(Photo credit: Jcorengo)
Amplifiers were turned up to 11, instruments were smashed to pieces, and the crowd were left in a daze. No, this wasn’t Woodstock 1969, this was the 2018 Azerbaijan Grand Prix.
But as the Baku Street Circuit drops the mic and walks nonchalantly off the stage, we ask: How does one of the veteran performers on the tour follow an act like that? Over to you, Circuit de Barcelona.
The spectacle that unfolded on the Baku Street Circuit was incredible, and it would be unfair to expect the Spanish Grand Prix to even provide half the thrills and spills. But the event has produced classic races in the past across five different circuits.
A circuit full of surprises
In 2012, Pastor Maldonado notched up his only pole position and career victory when he crossed the line three seconds ahead of the local favourite Fernando Alonso. What more proof do you need that anything can happen in Barcelona?
Ferrari have won seven times in Catalonia while 17 drivers representing 10 nationalities have stood on the top of the podium. At 730m (0.454 miles), the track features the longest run to Turn One of any track on the calendar.
Balance is key
The first two sectors of the circuit are the quickest and the drivers will carry a lot of speed into the right-handers at Turns Three and Nine. As the track progresses into sector three the pace slows right down so the tyre temperature fluctuates a lot.
Turn One is tricky and drivers approaching at an optimum pace will use the inside kerb to avoid under-steering and losing track position into the left-hander at Turn Two. The pace is steady between there and the sharp left-hander at Turn Five before being picked up again and carried through the rest of the sector.
Turn Ten marks the start of the third sector where six fairly tight corners keep the drivers on their toes as they look to get a clean and fast exit from Turn 16.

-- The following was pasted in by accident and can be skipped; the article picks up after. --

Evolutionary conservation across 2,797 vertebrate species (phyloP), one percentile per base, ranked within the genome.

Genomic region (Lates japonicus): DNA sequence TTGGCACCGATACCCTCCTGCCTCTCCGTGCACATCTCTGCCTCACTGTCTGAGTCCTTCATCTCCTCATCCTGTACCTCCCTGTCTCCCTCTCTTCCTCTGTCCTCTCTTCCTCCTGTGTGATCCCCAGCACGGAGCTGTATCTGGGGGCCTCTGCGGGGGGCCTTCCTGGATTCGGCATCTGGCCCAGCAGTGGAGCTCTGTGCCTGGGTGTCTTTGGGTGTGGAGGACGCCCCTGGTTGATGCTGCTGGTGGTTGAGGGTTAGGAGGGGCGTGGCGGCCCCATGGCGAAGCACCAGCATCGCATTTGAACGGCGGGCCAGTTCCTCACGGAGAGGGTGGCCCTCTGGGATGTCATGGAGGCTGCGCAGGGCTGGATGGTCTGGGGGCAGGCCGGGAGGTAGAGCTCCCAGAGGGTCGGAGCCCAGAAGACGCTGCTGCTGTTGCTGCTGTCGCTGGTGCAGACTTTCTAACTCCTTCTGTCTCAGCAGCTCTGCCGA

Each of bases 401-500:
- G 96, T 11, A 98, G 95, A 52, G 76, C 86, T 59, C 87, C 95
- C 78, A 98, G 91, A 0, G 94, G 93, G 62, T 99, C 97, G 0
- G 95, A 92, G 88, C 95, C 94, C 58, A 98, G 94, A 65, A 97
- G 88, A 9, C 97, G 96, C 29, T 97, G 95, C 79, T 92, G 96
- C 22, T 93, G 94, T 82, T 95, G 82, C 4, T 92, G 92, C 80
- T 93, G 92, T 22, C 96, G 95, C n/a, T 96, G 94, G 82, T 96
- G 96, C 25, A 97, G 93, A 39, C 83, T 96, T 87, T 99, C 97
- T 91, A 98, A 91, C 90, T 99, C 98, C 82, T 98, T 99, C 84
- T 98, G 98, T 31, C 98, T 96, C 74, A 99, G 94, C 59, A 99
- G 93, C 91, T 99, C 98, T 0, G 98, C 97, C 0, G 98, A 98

Despite some fast sections on the track, the best lap times are achieved when maximum downforce is applied. This helps the best drivers to carry speed through the corners and to push through the twisty bits.
Brake wear is fairly high with eight of the 16 turns classed as braking zones, the biggest two being Turns One and Ten.
Improved surface for 2018
The nature of the track requires good tyre management in terms of temperature and wear. The left side will take a good pounding in the early part of the lap but all four tyres need to be working well to pick up time in the slow final sector.
The surface has a reputation for being coarse after years of deterioration but some resurfacing works should make things smoother this time round. The increased grip levels will raise the stress on the rubber but thinner treads from Pirelli should keep rear tyre temperatures down.
Softer tyres emphasise strategy
Historically, the hardest compounds have been utilised in Barcelona. However, this year, Pirelli have selected a softer range of tyres which could completely change the dynamic of the race. Especially considering the 2018 options are already softer than their equivalents from last season.
Those drivers who can manage degradation on the thinner options will put in longer stints so we should see another intriguing battle with teams opting for different strategies. Any midfielders who get their car set up right and choose the optimum strategy could get amongst the big three this weekend.
After the drama in Baku, can Catalonia provide yet more thrills for F1 fans? Share your views below.